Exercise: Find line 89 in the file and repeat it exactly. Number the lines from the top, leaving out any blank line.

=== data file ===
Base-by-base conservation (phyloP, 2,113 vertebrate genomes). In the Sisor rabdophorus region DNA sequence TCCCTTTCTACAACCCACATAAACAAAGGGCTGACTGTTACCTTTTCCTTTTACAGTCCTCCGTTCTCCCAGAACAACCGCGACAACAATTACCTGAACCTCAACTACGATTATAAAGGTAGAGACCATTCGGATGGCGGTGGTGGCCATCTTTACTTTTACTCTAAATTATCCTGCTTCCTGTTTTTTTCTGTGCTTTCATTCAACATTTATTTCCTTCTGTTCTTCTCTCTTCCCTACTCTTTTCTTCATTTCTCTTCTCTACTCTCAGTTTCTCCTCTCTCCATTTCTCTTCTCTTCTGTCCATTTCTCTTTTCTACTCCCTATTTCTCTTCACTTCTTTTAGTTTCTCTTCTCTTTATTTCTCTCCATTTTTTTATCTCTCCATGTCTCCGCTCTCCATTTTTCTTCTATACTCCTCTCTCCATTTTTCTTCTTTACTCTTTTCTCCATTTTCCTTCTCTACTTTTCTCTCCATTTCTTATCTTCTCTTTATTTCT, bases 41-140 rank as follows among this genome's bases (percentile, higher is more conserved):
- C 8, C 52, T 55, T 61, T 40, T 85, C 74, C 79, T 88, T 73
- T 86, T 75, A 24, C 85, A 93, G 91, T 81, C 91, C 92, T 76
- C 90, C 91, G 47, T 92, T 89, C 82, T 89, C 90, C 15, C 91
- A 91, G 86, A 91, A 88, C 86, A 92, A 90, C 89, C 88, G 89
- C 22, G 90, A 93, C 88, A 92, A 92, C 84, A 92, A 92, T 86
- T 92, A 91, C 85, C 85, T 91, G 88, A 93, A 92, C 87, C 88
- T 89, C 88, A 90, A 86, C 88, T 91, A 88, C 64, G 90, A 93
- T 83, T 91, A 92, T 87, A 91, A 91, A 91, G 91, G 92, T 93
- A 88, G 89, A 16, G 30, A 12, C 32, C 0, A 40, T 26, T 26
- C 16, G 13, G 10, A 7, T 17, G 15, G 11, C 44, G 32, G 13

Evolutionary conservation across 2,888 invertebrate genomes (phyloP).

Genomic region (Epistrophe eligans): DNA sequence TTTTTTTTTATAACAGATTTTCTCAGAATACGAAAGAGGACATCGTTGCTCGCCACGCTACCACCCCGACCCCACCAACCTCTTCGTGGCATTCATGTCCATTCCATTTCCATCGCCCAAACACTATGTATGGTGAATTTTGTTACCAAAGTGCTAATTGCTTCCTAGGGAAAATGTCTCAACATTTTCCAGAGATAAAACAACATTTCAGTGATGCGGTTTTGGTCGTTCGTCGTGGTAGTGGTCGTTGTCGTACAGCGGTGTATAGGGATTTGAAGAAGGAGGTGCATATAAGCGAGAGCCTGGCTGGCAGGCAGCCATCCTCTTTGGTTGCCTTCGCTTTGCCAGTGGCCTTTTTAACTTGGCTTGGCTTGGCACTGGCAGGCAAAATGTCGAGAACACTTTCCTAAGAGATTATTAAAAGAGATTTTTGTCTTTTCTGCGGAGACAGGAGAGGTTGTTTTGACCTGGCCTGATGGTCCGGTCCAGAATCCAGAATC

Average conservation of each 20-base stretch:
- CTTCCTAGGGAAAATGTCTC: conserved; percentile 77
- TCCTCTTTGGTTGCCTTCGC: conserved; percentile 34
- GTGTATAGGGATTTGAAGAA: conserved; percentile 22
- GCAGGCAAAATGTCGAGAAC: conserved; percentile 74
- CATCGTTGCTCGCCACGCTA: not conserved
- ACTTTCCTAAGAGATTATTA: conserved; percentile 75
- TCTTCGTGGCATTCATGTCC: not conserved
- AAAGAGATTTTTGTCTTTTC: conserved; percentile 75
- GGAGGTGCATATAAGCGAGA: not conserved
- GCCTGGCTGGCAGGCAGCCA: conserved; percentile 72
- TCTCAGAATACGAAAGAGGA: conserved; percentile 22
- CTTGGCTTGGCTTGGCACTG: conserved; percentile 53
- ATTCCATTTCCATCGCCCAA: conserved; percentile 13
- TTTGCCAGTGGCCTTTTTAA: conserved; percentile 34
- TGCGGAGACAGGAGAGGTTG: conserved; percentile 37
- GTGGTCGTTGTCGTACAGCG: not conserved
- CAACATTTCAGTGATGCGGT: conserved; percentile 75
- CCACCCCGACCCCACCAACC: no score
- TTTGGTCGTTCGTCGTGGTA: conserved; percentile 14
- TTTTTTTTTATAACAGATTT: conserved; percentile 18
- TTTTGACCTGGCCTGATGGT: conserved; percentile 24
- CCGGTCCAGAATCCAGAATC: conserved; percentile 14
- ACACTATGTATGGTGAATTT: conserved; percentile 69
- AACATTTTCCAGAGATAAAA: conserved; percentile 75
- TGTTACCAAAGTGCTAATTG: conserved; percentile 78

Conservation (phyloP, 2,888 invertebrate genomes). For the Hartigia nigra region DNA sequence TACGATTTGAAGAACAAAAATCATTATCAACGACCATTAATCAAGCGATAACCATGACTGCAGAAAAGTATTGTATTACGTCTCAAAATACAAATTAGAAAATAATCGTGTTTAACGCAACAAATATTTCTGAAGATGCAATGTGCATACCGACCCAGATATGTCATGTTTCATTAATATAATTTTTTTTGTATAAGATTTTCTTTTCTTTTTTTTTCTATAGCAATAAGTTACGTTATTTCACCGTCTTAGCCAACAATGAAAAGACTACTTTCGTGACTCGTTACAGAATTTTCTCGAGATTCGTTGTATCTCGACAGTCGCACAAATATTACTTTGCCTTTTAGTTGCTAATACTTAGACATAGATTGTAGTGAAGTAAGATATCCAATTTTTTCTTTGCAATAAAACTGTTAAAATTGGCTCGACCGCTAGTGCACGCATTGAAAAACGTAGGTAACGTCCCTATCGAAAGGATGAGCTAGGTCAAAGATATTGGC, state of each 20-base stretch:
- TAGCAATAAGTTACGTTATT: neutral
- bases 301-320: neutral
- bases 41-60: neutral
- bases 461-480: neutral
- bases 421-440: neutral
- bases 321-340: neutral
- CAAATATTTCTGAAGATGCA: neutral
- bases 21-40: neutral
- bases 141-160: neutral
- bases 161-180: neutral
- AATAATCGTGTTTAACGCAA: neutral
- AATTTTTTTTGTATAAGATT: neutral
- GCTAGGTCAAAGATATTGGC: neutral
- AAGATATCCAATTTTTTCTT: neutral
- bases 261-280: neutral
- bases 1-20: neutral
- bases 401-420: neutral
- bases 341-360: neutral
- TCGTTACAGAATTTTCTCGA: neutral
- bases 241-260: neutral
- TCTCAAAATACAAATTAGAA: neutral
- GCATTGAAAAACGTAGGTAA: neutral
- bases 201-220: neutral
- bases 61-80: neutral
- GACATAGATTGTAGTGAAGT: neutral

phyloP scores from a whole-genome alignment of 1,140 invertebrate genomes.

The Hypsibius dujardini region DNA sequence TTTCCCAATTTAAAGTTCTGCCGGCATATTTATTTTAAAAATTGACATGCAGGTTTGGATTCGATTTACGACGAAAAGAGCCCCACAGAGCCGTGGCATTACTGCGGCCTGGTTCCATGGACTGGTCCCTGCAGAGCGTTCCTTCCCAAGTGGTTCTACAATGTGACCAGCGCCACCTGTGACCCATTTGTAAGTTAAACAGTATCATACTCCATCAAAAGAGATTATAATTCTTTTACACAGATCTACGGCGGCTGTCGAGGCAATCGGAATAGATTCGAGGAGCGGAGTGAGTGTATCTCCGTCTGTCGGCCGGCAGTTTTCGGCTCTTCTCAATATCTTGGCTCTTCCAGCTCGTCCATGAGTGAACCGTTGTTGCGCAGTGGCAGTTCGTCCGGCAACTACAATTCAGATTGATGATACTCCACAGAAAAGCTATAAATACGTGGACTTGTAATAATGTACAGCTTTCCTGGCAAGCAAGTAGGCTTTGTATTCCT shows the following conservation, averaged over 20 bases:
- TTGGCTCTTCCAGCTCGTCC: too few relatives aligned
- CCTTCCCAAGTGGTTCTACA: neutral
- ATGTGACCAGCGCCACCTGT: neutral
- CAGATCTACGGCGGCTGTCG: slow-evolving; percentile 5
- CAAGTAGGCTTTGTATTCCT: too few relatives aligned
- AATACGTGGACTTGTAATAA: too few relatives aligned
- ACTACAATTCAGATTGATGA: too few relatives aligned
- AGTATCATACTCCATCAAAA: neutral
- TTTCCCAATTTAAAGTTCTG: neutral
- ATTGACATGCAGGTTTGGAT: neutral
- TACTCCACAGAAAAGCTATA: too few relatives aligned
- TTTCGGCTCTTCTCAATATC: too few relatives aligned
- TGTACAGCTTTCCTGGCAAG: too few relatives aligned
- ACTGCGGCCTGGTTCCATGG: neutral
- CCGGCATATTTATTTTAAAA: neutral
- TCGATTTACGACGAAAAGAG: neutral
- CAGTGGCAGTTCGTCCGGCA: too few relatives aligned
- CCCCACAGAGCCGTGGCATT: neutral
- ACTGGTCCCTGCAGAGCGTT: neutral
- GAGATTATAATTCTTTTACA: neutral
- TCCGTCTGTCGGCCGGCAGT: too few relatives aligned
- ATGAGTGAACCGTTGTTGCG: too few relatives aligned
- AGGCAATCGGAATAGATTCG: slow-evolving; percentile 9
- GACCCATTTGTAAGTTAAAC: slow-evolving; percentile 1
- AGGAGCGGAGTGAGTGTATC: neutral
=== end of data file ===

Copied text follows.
- ATGAGTGAACCGTTGTTGCG: too few relatives aligned